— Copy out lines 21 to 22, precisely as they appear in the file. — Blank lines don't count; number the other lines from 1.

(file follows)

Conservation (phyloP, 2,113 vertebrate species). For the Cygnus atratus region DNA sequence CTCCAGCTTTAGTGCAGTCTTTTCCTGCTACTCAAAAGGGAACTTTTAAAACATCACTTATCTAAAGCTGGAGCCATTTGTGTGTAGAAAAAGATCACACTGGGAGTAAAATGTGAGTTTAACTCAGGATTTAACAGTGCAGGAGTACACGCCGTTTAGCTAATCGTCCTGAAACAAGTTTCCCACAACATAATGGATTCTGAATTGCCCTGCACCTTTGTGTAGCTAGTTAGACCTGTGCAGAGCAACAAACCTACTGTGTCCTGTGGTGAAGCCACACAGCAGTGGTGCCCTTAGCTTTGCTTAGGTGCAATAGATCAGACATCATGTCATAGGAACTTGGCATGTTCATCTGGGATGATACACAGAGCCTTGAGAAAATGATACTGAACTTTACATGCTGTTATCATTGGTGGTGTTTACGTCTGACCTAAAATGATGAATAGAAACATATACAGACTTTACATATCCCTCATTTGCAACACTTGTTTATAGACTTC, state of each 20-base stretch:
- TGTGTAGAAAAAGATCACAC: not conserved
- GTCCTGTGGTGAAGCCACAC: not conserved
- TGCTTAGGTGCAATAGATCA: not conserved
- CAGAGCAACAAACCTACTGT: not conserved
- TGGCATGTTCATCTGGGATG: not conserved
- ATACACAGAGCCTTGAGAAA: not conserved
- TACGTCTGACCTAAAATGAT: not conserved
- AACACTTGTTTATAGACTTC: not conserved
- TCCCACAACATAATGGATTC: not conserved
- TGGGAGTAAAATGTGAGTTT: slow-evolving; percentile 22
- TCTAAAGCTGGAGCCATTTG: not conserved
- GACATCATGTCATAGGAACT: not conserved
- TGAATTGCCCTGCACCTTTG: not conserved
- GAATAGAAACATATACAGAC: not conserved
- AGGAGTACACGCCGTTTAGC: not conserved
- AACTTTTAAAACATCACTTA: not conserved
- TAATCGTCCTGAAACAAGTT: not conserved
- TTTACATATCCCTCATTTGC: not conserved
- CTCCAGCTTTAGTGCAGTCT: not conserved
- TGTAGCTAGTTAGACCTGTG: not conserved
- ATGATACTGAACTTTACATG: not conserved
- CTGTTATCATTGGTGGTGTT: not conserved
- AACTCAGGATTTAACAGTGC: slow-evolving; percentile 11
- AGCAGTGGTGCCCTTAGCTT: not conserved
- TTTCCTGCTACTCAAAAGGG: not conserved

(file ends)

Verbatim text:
- TGTAGCTAGTTAGACCTGTG: not conserved
- ATGATACTGAACTTTACATG: not conserved